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Col 4: Women are at a disadvantage

There are very sound reasons for Women’s Day. Women are at a disadvantage in many ways. Very few are explainable, but most are not.

Bruce Cameron 12Aug2023 Women are at a disadvantage

By Bruce Cameron
Co-author of The Ultimate Guide to Retirement in South Africa

The main explainable issue is the fact that women receive lower guarantee pensions from the life assurance industry than men. The reason is that women tend to live longer than men, but in the end in total returns they receive the same. At age 60 the expected average age of death for women is 84 while for men it is 79.

But the big problem is that women earn a lot less than men.

The unacceptable issues affecting women are:

  • The glass ceiling where women are not promoted to top or equal-paid jobs;

  • Women are put under undue pressure, including sexual harassment;

  • Divorce rates are increasing, with it being estimated that one in two marriages now end in divorce. A woman who has not worked during her married life may find herself destitute at retirement if she does not have her own retirement plan and the amount awarded from a former spouse’s retirement plan is minimal;

  • Many women stop working when they have children. They then find it difficult to get back into the job market;

  • Woman must understand the manner in which they are married – for example, if it’s in or out of community of property – as well as how assets you have accrued before and during your marriage;

  • Many women are involved in long-term relationships without tying the knot with a marriage contract. This can place you at risk when a partner dies. You should formalise your relationship with legal documentation, such as a cohabitation agreement; and,

  • In 1995, legislation was updated and the earliest retirement age for both sexes was made 55 from a tax point of view, but some retirement fund rules have not changed requiring women to retire early.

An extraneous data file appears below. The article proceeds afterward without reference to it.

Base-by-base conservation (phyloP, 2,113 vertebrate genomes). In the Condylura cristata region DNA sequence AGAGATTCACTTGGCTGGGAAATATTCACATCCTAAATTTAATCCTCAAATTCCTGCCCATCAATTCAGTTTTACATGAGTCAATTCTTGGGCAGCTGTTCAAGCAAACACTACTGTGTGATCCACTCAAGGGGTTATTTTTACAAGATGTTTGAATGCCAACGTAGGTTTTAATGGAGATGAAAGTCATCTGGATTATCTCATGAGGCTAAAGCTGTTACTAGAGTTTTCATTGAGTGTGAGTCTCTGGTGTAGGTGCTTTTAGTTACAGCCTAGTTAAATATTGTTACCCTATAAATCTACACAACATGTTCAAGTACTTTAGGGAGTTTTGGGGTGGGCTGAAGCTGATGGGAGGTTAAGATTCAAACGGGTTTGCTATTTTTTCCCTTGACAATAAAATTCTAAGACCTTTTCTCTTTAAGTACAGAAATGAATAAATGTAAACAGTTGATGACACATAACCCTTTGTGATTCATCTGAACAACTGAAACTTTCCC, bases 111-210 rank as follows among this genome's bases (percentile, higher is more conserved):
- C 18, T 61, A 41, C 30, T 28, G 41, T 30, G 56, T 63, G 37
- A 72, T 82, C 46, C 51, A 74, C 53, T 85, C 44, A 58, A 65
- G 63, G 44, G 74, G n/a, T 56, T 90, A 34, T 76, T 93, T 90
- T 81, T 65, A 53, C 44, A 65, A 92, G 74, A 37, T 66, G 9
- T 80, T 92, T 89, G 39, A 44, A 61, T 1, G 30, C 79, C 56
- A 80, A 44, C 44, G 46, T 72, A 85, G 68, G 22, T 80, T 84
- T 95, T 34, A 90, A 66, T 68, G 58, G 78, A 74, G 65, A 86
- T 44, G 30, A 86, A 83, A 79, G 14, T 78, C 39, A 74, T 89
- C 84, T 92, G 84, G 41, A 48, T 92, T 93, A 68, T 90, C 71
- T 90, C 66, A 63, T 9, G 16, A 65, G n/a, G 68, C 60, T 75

There are signs things are getting better, but nowhere near as close as they should be.

Some good news includes:

  • Female fund members have now increased to close to 50 percent now.

  • The amount of money, with which women retire, has grown significantly. Women are ahead in the R600 000 to R1 500 000 retirement capital at retirement. In the top R20 million plus group, where women did not feature before, they now hold 25 percent of the assets.

Some Solutions

There are some solutions. These include:

  • Many financial services companies, a lot driven by the increased income of women, are increasingly accepting the fact that women are often at a disadvantage and need more guidance.

  • There is a growing band of well-qualified women financial advisors, who are Certified Financial Planners (CFPs) accredited by the Financial Planning Institute – the best you can get.

  • Increasing women are:

  • Taking control. They do not let their partner dominate their financial decisions.

  • What is yours remains yours. If you are helping out a partner – for example, in funding a business – make it a repayable loan rather than a gift. Keep your assets in your name, particularly if your partner runs his own business that could place you at risk.

  • Understand their partner’s retirement scheme. If you are divorced you have a claim on your partner’s retirement savings.

  • Having their own retirement plan. For example, if you agree to stop working to bring up children, then contributions should continue to be made to your retirement fund.

  • Get independent advice. Your partner should use one financial planner and you another.

  • Not rushing decisions: Widowhood means taking your time with financial decisions.

There is a lot more detail on this in chapter 15 of The Ultimate Guide to Retirement in South Africa 

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